Inner-city L.A. hungers for good grocery stores
A coalition of community, faith-based and environmental groups is trying to draw quality supermarkets to neighborhoods in East and South Central L.A., where residents have little access to fresh fruit and vegetables.
East L.A. resident Olga Perez has to take two buses to a store about eight miles away to get fresh fruits and vegetables, or decent cuts of meat, for her family.Skip to next paragraph
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"The only thing I can get at my corner store are spoiled or expired," explains Ms. Perez, a dental assistant and single mother who lives in a two-bedroom apartment with two daughters and a granddaughter.
The round trip costs her $5 and limits what she can carry home. "I can only get so much milk and when I get home the eggs are cracked and the bread is smashed," she says.
And because she works until 6:30 p.m. most nights, Perez doesn't often have the time to make the trip and get home in time to cook for her family. Her solution: "Open a can of ravioli or make hot dogs," but that sometimes keeps her daughter and granddaughter up at night, complaining of insomnia and stomach aches.
It's a situation the Alliance for Healthy and Responsible Grocery Stores, a city-wide coalition of 25 community, faith-based and environmental organizations, is trying to change. They formed a Blue Ribbon Commission in early 2007 to address the chronic absence of quality grocery stores in several L.A. neighborhoods including East L.A. and South Central – and are now trying to draw such stores to these underserved areas.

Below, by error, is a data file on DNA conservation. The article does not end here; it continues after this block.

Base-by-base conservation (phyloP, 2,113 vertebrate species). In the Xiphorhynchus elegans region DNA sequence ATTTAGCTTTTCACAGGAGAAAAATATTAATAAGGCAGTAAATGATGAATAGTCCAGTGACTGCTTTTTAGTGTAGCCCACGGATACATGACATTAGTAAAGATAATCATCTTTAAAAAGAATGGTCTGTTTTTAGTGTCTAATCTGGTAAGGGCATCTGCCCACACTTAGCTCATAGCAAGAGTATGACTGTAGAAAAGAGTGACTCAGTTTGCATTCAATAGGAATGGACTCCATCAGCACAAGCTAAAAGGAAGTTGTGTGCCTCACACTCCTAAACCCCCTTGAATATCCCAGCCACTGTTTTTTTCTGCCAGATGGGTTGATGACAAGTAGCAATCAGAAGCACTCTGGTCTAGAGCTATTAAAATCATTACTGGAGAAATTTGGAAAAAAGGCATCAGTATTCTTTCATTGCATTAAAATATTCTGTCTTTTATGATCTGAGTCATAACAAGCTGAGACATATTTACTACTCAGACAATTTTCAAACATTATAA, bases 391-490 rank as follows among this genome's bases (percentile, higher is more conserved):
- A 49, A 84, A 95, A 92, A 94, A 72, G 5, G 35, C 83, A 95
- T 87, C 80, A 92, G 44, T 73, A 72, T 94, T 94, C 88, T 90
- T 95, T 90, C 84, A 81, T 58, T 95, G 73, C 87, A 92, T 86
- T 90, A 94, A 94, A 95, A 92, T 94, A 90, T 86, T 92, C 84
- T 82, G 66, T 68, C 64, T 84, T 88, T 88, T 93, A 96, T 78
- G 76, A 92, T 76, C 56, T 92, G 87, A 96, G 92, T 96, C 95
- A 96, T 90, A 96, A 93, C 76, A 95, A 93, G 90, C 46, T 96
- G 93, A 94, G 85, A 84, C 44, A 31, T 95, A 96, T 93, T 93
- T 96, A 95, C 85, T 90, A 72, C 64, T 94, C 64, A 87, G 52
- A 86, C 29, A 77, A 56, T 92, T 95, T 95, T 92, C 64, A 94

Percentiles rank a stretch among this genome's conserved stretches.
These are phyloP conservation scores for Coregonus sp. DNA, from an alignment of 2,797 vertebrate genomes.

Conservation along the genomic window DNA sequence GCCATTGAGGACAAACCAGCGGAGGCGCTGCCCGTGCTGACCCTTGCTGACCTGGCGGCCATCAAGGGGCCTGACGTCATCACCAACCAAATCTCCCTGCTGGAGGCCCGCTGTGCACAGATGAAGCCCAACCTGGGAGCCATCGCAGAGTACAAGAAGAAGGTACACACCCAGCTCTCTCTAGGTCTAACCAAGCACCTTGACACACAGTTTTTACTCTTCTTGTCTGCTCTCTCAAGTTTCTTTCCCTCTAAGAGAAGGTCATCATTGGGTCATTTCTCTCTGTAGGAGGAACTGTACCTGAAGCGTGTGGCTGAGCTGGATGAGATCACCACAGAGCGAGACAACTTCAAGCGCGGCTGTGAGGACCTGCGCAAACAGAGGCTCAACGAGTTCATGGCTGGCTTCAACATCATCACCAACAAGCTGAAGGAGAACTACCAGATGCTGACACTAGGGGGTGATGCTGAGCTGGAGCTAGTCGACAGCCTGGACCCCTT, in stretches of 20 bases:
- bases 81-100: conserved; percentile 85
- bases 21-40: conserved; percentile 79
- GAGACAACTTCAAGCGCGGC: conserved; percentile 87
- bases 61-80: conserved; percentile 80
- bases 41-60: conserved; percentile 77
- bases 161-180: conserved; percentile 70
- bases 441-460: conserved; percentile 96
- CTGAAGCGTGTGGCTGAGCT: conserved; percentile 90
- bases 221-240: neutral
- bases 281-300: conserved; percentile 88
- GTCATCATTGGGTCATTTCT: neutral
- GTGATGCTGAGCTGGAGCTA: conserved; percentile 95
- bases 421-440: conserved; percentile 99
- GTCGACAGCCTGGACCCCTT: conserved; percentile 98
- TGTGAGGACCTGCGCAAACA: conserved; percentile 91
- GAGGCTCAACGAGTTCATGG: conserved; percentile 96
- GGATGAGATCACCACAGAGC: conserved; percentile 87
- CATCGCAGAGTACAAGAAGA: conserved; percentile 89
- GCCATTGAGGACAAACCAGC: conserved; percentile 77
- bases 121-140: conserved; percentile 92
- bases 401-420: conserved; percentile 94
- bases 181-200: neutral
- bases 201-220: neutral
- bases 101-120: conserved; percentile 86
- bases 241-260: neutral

Many of her students come to class either malnourished or jittery from sugar in sodas and fast food, she says.
"We were teaching them how to eat better, but then we realized they don't have access to the kind of food they need," says Ms. Resnik, who runs a free clinic. "The only thing they have are mom-and-pop liquor stores with candy bars and cupcakes."
The dearth of decent grocery stores plagues urban areas across the US including Philadelphia, Chicago, and Houston – contributing to childhood obesity, say health experts, which affects a higher proportion of Hispanic and Black youth.